There is a curse that seems to come with being a highly creative and sensitive person. If your life is fuelled by creativity then I bet you are familiar with its name: FEAR! If that doesn’t ring a bell it has many nick-names and especially likes to make itself known as Anxiety, Self-doubt and Panic. I wanted to write a personal blog post about this because Fear and I have been on a first-name basis for several years. In fact we know each other so well that Fear has introduced me to its special friend Depression on more than one occasion. Unlike Self-doubt and Panic, Depression isn’t fleeting. It is all-consuming. You don’t want to get to know Fear to the point where it throws Depression into the mix. Trust me on that one!
What I have finally come to learn is that Depression itself isn’t the problem. Fear isn’t the problem either or the many ways in which it manifests itself. The problem lies in the way we go to war against it. “I’m going to beat this,” we say, and we fight and fight and fight, but it will always be a losing battle … Why? … Because you cannot get to know the depths of your own creativity if you are only willing to embrace the parts of yourself that you consider acceptable. Your creativity exists in its full potential in that space between fear and inspired action. Take fear away and there is no space. If all you have is inspired action how can you recognise it as such? Like with everything in life we need to experience both sides to gain appreciation and gratitude for what is good. We cannot fully understand how blessed we are to live in peace until we hear stories of war or experience it first-hand. The further towards the extremes your experiences are, the bigger your space for learning and creating. If you have lived through war, rather than hearing stories about it, your gratitude and appreciation for living in a peaceful country is naturally much higher. Similarly your creativity comes to life in that space of awareness. When you have experienced panic, anxiety and depression you are in a much better position to recognise inspired thoughts when they show up. This is fantastic! But how do we stop fighting all the negative thoughts? This is where I have been stuck until two things happened. I read the book “Big Magic” by Elizabeth Gilbert, and I re-watched the movie “A Beautiful Mind.” Ok three things happened, I also had some personal stuff going on that spurred me into facing my deepest fears head on. I was ready for answers, ready to receive and as the saying goes when the student is ready the teacher appears. In my case the message I needed the most came wrapped in a little book that caused a big change in me.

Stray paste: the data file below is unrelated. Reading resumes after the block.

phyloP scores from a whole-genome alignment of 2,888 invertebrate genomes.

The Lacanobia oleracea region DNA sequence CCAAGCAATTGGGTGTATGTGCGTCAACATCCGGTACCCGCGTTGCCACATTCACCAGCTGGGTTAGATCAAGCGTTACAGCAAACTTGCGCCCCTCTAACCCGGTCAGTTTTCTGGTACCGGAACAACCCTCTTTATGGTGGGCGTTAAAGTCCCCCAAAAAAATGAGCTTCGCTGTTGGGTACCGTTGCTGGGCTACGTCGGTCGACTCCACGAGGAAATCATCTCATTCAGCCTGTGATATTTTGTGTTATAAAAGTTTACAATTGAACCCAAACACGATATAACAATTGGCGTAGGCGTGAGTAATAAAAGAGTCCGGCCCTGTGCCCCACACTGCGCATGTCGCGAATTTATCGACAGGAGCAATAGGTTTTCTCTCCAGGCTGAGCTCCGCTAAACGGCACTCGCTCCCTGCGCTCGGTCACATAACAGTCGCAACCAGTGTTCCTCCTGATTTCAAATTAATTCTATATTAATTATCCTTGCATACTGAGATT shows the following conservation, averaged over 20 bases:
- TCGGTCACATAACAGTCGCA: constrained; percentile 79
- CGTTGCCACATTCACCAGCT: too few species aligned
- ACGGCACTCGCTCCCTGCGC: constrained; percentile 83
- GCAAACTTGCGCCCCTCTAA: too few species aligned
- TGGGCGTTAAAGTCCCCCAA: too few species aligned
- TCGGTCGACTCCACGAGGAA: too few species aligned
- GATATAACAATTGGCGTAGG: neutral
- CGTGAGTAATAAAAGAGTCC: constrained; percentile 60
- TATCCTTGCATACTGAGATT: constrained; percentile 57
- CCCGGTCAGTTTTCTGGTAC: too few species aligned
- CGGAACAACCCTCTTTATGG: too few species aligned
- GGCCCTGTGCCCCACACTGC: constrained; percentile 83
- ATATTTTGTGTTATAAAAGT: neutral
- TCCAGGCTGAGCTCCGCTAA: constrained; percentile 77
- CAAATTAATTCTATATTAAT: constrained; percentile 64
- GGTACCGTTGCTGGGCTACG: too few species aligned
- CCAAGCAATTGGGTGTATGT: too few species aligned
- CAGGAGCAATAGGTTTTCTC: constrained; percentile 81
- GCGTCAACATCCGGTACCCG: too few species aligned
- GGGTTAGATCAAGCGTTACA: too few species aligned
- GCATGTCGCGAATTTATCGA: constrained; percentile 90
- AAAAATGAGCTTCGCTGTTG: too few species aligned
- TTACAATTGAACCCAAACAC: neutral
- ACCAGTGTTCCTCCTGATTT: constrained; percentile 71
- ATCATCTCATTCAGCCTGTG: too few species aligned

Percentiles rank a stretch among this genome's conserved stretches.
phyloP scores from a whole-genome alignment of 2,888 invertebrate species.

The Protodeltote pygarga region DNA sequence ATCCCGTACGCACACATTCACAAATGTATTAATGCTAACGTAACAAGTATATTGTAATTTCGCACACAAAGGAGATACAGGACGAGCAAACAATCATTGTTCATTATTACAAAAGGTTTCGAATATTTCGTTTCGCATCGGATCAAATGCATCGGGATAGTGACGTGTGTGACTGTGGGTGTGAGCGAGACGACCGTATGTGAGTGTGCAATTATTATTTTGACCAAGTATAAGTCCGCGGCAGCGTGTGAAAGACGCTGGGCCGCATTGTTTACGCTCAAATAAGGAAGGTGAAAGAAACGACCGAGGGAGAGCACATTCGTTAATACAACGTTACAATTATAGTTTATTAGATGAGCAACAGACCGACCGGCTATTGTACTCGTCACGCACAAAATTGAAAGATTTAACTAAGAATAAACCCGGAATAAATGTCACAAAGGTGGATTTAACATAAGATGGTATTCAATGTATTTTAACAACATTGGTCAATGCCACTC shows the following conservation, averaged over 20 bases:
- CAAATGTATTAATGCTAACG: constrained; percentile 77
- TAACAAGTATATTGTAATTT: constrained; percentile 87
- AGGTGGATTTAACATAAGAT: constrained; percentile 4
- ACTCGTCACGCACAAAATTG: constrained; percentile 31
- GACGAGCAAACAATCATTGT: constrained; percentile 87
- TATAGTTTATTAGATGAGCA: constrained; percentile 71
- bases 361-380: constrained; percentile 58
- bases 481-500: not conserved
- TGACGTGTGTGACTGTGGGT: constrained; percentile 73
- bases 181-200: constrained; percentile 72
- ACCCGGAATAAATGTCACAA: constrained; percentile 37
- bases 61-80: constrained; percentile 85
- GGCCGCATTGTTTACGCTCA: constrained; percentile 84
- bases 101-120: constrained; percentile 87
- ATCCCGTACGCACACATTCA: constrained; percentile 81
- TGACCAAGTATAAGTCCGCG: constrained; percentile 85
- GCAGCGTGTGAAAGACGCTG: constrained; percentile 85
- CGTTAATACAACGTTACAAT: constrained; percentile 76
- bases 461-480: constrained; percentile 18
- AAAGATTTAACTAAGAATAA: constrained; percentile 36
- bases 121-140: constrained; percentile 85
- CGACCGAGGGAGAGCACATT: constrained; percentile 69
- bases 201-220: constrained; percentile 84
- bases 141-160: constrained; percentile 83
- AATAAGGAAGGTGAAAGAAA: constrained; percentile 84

In “Big Magic” Elizabeth Gilbert talks about fear as an inevitable part of the creative process. She writes “your fear will always be triggered by your creativity, because creativity asks you to enter into realms of uncertain outcome, and fear hates uncertain outcome.” The goal at this point isn’t to get rid of the fear, but to make space for it, because “when people try to kill off their fear, they often end up inadvertently murdering their creativity in the process.” As someone who seems to always be in a battle with fearful thoughts this rocked my world. I don’t have to fight anymore! It’s normal to be afraid! What is avoidable though is the fight. Elizabeth Gilbert doesn’t fight her fear in any way whatsoever. As mentioned she makes space for it. Lots of space. Not only that, she addresses her fear by the name of “Dude”, takes no shit from it and gives it a speech every time she embarks on a new project, which as you’ll read below makes for hilarious reading: